September was an active month for the SEFI SIG Ethics Community. At the annual conference…
Hidekazu Kanemitsu (Kanazawa Institute of Technology, Japan)
Accidents and accreditation
In Japan, engineering ethics education is widespread, and offered by many engineering academic and professional societies. Two important reasons are the internationalization of engineering education and the establishment of an accreditation system similar to other countries. Namely, the Japan Accreditation Board for Engineering Education (JABEE) was established in 1999. The board has specified the need for engineering ethics as one of the conditions for certification. It says that learning outcomes shall include ‘[an] ability of understanding of effects and impacts of professional activities to the society and to the nature of, and understanding of professionals’ social contributions and responsibilities’.
The need for engineering ethics arose after various accidents in Japan e.g., the Tokaimura nuclear accident (1999) and the cover-up of recalls by Mitsubishi Motors (2000, 2004). We cannot deny the influence of both the establishment of JABEE, and the criteria for engineering ethics being a part of it. For example, Sato and Harada surveyed the reactions of Japanese institutes to the criteria suggested (Sato and Harada, Survey results on JABEE. Journal of JSEE 53(3):101–112, 2005); 47.9% institutions started a new course in engineering ethics, 15.5% already had a corresponding course, and 12.7% modified the existing courses and started a new course. Therefore, 76.1% institutions now offer a course in engineering ethics in some form or the other. Japanese engineering ethics emerged not only from the needs within the country but also from external pressure.
In the early stages of introduction of engineering ethics in Japan, the system and the content of engineering ethics were imported from other countries, especially the United States. For example, the Japanese Society for Engineering Education (JSEE) has a Research Committee on Engineering Ethics which surveys the syllabi of engineering ethics related courses in Japan. The committee identified some core elements of the syllabi (Kobayashi and Fudano, Commentary on Learning and Educational Objectives of Engineering Ethics Education. Journal of JSEE 62(4):81–87, 2004). Some of them are indeed affected by the United States. Examples include the use of an analogy between ethical and design problems, and the use of specific methods for ethical decision-making, such as the seven-step guide. The former is an idea proposed by American philosopher Caroline Whitbeck. The latter is a specific method of decision making proposed by American philosopher Michael Davis (for more details, see Hidekazu Kanemitsu, New Trends in Engineering Ethics: A Japanese Perspective. In Albrecht Fritzsche and Sascha Julian Oks (eds.), The Future of Engineering: Philosophical Foundations, Ethical Problems and Application Cases, Philosophy of Engineering and Technology series, New York: Springer. pp. 243-256, 2018).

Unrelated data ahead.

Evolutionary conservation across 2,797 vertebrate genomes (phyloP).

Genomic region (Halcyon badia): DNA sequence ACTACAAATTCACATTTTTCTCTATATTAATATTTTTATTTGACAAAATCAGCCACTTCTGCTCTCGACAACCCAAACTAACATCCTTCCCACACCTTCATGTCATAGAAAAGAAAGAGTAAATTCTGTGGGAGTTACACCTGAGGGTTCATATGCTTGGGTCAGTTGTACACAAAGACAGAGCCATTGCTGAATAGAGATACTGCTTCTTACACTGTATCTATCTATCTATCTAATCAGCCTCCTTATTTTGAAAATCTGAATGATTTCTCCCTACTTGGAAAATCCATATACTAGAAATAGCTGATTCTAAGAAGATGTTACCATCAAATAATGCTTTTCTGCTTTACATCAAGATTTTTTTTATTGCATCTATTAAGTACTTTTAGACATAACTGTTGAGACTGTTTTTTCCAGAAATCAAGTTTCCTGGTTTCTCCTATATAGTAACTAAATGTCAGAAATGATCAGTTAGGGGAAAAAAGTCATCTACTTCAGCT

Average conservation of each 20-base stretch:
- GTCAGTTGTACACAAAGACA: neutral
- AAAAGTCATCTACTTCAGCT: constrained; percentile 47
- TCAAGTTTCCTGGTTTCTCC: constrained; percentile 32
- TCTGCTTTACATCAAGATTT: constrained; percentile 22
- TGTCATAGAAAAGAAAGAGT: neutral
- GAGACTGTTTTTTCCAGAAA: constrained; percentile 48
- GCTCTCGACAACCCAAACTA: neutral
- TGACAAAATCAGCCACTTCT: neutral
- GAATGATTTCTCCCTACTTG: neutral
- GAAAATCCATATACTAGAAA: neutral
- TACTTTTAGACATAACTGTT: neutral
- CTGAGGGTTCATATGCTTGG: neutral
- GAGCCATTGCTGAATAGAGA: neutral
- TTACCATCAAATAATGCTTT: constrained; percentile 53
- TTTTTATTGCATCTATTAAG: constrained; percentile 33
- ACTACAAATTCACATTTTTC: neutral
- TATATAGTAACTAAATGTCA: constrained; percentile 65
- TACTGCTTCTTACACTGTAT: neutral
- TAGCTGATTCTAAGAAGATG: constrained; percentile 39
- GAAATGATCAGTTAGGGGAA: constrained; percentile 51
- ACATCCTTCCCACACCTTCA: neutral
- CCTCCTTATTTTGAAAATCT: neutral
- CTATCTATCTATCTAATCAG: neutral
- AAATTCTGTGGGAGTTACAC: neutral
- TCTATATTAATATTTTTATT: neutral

Japanese identity in engineering ethics
Over the past decade, there have been some unique developments in Japan as well. First, teaching materials unique to Japan are being developed. In engineering ethics education, the importance of case studies and case methods is often pointed out. In fact, various groups of experts have developed cases for teaching engineering ethics. For example, engineering ethics videos developed by the National Society of Professional Engineers (NSPE) in the United States are well known. However, there were some problems to using them in Japan: the cultural context in these videos was not familiar to Japanese learners, engineers’ social status was different from that in Japan, etc. Therefore, videos were developed to meet the needs of the Japanese situation. For example, the ‘solar blind’ developed by Kanazawa Institute of Technology is well known (You can see the English version at the following URL: https://wwwr.kanazawa-it.ac.jp/ACES/docs/sb_movie_e.html).
Second, we can point out the trend of Japan developing its own discussion of the concept of engineering ethics. For example, Fudano discusses engineering ethics based on well-being or happiness (for example, see https://www.jstage.jst.go.jp/article/jseeen/2018/0/2018_69/_pdf/-char/en). Kanemitsu discusses the necessity of introducing insights on the philosophy of technology into engineering ethics (see Kanemitsu, Ibid). Thus, engineering ethics in Japan was introduced under the strong influence of the United States during the internationalization of engineering qualifications and education. However, it is now developing in its own unique way.